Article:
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Easy Tomato Sauce - Spring Lake Homestead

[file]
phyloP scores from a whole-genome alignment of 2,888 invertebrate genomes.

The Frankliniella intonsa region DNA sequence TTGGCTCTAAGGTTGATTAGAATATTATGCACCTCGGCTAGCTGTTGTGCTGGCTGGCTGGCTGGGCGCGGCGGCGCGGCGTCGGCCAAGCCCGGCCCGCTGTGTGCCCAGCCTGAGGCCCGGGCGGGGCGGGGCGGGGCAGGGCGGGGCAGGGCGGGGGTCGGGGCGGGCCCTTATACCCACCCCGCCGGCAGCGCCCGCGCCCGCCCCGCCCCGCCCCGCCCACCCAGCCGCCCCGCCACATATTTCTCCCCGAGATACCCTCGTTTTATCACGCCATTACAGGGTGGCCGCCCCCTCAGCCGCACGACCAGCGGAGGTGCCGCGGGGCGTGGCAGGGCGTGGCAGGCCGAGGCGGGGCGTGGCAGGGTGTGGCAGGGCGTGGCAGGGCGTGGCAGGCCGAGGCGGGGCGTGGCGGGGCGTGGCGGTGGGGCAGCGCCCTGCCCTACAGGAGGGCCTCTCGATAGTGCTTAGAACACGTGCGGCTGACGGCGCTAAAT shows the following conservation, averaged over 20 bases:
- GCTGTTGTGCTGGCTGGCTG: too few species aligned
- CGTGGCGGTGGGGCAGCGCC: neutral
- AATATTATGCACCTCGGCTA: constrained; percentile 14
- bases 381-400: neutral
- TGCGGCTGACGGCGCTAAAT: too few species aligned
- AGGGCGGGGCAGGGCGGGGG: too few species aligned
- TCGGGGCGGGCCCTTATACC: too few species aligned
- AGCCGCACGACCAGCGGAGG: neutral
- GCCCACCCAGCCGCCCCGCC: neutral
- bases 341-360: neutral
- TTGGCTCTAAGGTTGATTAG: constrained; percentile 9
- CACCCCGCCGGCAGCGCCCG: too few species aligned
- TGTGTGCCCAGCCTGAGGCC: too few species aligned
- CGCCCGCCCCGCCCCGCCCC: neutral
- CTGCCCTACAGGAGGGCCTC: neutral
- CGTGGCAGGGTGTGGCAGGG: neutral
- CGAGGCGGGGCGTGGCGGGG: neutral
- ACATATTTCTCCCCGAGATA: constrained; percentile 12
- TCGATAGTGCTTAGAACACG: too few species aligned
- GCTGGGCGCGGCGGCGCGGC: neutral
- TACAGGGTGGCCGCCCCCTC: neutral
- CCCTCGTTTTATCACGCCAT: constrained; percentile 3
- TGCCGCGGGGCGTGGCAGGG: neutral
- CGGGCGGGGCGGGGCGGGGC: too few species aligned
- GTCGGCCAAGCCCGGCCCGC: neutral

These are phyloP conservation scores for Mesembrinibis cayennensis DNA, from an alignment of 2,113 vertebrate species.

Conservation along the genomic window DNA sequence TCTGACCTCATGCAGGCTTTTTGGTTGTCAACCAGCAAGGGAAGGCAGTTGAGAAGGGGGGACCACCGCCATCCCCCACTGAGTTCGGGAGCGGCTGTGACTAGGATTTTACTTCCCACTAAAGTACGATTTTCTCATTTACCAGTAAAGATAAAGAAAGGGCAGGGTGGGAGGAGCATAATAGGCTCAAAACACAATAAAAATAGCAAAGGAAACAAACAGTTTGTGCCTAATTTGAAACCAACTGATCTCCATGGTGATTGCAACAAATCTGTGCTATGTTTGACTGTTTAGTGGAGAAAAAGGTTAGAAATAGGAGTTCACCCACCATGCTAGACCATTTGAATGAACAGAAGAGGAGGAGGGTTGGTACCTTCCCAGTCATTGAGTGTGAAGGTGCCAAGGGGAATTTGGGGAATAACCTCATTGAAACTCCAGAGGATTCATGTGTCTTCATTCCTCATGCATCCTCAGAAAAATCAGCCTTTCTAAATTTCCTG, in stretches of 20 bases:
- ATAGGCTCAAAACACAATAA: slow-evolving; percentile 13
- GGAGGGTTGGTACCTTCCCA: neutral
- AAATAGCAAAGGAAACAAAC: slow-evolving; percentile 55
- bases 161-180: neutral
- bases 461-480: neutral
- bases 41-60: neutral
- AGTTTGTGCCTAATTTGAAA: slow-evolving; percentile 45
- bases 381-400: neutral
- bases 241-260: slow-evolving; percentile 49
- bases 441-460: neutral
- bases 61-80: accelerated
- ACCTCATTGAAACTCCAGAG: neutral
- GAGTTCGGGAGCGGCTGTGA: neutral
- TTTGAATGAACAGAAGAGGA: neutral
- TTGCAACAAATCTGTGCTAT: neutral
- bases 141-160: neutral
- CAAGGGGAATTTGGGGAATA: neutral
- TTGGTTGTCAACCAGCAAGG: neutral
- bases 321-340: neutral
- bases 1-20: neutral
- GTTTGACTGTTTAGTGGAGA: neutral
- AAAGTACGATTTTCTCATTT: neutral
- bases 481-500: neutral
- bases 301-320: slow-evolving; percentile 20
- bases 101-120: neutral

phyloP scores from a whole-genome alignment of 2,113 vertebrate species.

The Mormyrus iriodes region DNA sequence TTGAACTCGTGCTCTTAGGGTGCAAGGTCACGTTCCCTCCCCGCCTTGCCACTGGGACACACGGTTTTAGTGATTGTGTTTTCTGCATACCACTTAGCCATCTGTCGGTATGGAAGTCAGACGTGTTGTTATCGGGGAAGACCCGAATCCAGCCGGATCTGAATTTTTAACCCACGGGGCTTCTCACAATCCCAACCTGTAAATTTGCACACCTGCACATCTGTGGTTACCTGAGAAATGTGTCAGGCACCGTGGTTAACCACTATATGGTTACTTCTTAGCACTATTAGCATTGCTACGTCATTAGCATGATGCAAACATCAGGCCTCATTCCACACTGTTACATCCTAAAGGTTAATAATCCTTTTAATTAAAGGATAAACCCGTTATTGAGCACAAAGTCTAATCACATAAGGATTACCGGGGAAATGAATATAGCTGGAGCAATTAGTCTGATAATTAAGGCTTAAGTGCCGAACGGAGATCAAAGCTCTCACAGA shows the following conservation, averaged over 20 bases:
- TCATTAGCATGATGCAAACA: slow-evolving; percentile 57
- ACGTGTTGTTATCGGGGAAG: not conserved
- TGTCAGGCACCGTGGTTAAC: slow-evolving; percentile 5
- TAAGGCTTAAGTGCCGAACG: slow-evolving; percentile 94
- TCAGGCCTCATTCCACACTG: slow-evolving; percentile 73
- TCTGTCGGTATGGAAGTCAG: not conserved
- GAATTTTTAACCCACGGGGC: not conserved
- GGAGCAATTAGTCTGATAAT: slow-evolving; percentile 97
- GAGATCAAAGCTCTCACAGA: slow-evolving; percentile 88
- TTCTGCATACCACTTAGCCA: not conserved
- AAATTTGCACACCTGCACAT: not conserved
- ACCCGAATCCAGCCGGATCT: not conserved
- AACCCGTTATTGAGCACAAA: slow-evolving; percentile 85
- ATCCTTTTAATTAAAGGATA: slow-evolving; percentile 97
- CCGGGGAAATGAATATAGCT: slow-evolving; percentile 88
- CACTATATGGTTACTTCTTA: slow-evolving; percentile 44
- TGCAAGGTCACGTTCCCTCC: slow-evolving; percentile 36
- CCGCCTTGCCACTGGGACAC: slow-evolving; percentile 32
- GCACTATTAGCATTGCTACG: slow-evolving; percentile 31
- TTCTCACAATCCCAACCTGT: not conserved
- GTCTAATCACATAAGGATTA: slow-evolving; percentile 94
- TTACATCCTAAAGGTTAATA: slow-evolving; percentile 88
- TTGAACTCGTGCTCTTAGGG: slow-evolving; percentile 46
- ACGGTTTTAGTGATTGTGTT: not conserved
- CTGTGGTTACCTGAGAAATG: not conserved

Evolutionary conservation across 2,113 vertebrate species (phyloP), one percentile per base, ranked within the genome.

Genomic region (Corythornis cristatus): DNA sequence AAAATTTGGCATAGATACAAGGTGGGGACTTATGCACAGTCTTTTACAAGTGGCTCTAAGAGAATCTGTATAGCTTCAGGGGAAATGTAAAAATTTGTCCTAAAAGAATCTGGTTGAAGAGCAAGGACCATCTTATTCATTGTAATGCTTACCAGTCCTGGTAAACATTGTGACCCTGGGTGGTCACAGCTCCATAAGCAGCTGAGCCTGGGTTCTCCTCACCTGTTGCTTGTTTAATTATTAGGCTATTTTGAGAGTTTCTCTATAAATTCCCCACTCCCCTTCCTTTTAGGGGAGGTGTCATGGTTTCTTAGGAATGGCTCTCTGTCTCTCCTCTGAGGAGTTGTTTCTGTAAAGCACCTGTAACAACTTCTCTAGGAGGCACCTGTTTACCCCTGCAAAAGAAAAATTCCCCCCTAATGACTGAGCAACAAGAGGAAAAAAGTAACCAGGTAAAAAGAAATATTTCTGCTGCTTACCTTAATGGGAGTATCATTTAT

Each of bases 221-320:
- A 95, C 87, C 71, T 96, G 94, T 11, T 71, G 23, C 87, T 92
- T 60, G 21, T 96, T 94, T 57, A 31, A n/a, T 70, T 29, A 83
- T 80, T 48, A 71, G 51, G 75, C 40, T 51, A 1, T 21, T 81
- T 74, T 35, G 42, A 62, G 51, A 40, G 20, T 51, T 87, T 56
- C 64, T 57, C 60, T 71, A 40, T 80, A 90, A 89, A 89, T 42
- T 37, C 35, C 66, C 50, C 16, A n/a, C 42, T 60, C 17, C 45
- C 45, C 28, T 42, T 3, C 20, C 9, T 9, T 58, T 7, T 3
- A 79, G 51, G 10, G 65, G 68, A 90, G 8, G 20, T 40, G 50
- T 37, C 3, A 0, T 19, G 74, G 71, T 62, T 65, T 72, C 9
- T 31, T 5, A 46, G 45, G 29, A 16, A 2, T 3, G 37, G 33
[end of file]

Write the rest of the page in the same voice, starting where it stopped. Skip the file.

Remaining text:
Last week, I had a freezer full of tomatoes, a deer waiting to be butchered and nowhere to go with the meat. If I had more time before hunting season or planned better, I wouldn’t have had that problem. I would have turned my tomatoes into sauce before hunting season to clear room for any meat we might get. But I didn’t. I was actually really excited to turn this batch of tomatoes into sauce. It’s always been such a daunting process to me, but I’ve learned a few things over the last couple of years, and I finally figured out how to make a really easy tomato sauce. My experience with turning tomatoes into sauce has always been a really slow one. While there are different aspects that can be time consuming, it’s the cooking down of the sauce that always gets me. It takes forever to cook down a few bushels of tomatoes. I have some nice-sized pots, but fill them too full, and your tomatoes feel like they will never cook down. If you add your tomatoes a little at a time, it’s really not much better. And I always had something else in the canner at the same time, so I could only use 3 burners at once. I couple of years ago, I found out that freezing your tomatoes is not only a brilliant stall tactic, it also saves a lot of cook time. Then it hit me this year. I needed more surface area. A deeper pot doesn’t cook things faster, a shallow one does. But obviously, using a bunch of pots on the stove was still really slow. I needed a different solution. I was chatting with one of my homeschooling friends, and she confirmed that cooking tomatoes in the oven is the way to go. I think the best part is that you don’t really have to stir or watch a pot for hours like you do with pots on the stove. I cooked some fresh tomatoes down using this method and discovered that it was, indeed, much easier and faster. With the right pans, I was cooking down sauce without feeling like I was doing any work at all. What really had me excited was that if I combined my oven method with the freezing method, I could cut down my cook time even more. Yes, indeed, I was able to take what had been 15 gallons of tomatoes and cook them all down in less than an hour. Okay, enough with the stories, let’s get to it! If you’ve already canned all of your tomatoes for the year, bookmark this information so you can save yourself some trouble next year! You can just cook raw, unfrozen tomatoes with this method, and still save a lot of time, but the combined method of freezing and oven roasting will save you a lot of time. Step 1 Star by washing your tomatoes, removing any spots, plus the stems. You can keep the cores in if you want to save a little extra time. Put the tomatoes into gallon freezer bags and freeze until you have more time/enough tomatoes to make your sauce. If you want, you can cut your tomates up to fit more into each bag. It also makes water draining out a little easier, and allows you to fit more tomatoes per pan when cooking, but it’s not at all necessary. Step 2 Once you are ready to make some sauce, thaw out your tomatoes by placing your bags of tomatoes into a bathtub. Leave them in sealed bags, and fill up the tub with enough hot water to submerge the bags of tomatoes. They WILL float, but you want the water to stay warm enough long enough to thaw out the tomatoes. It took me about two hours to thaw out a tub full of tomatoes. Just fill the tub and walk away. Step 3 After the tomatoes have thawed, drain the tub, and then carefully drain the bags of tomatoes from all the liquid that will have leaked out of the tomatoes from the thawing process. Put the tomatoes into any large, oven-safe dishes you have, like a large roasting pan or some 9×13 baking dishes. The idea is to get as much surface area as possible over as many tomatoes as possible, filling up your oven if you have that many to use. You can fill the pans pretty full, but you’ll need to drain water off at some point, so don’t over fill. You can also fill up an electric cooker, like a Nesco. I could get a LOT of tomatoes in my Nesco. You can pick your oven temp, but 250 is a good temperature that will allow you to cook your tomatoes relatively fast without needing to stir constantly or without burning your tomatoes. Step 4 If you are doing the combined freezer and oven methods, your sauce could cook down really fast, so you might want to be able to stay close by. If you are using fresh tomatoes, you should be able to walk away for an hour or two and not worry at all. It’s good to stick around for the first 15 minutes and stir occasionally, especially when using a Nesco, but once it gets cooking, you really don’t need to supervise. Resist the urge to smash the tomatoes up. Let the water pool from the tomatoes. The longer you cook, the more red the water becomes. Step 5 You can start draining off water whenever you want. The water can be poured off fairly easily. I just used a slotted spoon to hoold the tomatoes in the pan while I drained water off. Once the are cooked to the desired consistency, use a slotted spoon to remove the tomatoes and place them into a blender. This makes the milling process much easier. It also breaksdown cores that you would otherwise removed or struggle to mill. Step 6 After it is all blended, run it through a food mill to remove seeds and skins. You can always leave those in if you like that kind of consistency, but for me, I’d rather have them out of the sauce. The milling process can feel a bit tedious, but if you have more than one mill you can use, a large mill, or an electric mill, it would speed the process up quite a bit. It’s a small price to pay when your options are to peel before or mill them out. It takes much less time to mill them. Even if you freeze your tomatoes (the skins come off really easily), it still takes substantially longer. Step 7 Once the sauce is milled, you can can your sauce following safe canning practices. Instead of taking all day for days in a row to get all of my sauce done, I could have done it all in a fraction of one day. I’ve chosen to space things out to make my life a little easier, but this is definitely the method I will use in the future. My sauce is thicker because I don’t feel impatient to be done cooking I don’t have to stand around all day, stirring a pot, only to have it scorch in the last 10 minutes of cooking. In case you are wondering, there are several benefits to freezing your tomatoes: You don’t have to let any tomatoes go bad while you wait to have enough ripen… I don’t use enough tomatoes to have any sitting “in limbo.” Freezing them allows me to store them until I have enough to cook with. Plus, it keeps the freezer full, which helps it to not have to work so hard to stay cold. I don’t have to overheat my house when it’s already warm out because I’m cooking down my tomatoes. Canning heats up the house enough without making it even warmer by boiling tomatoes all day long. I’m already busy canning beans and corn and carrots and apples… I don’t need another item to be processing all at the same time. If I can delay the cook time on the tomatoes, I can make sauce when I have more time, when the house is colder and the air drier, and I don’t lose my mind putting up our food. My favorite, it saves a substantial amount of cooking time. Well over half the water is removed from the tomatoes through the freezing and thawing process. My plan is to get my hands on a larger food mill, as well as an attachment for either our KitchenAid or our LEM meat grinder. That way, we could have multiple mills running at once to speed up the milling process. It’s really not that bad, but I have to mill a lot of apples as it its, and we could sure use the extra stuff to help with all of our processing! I still have a half a freezer filled with tomatoes, but I’ll wait to turn those into sauce until after the holidays when I have a little more time. Do you have any other tips for speeding things up? I”d love to hear them! Leave a comment below. And let me know if you have any questions! Love~Danielle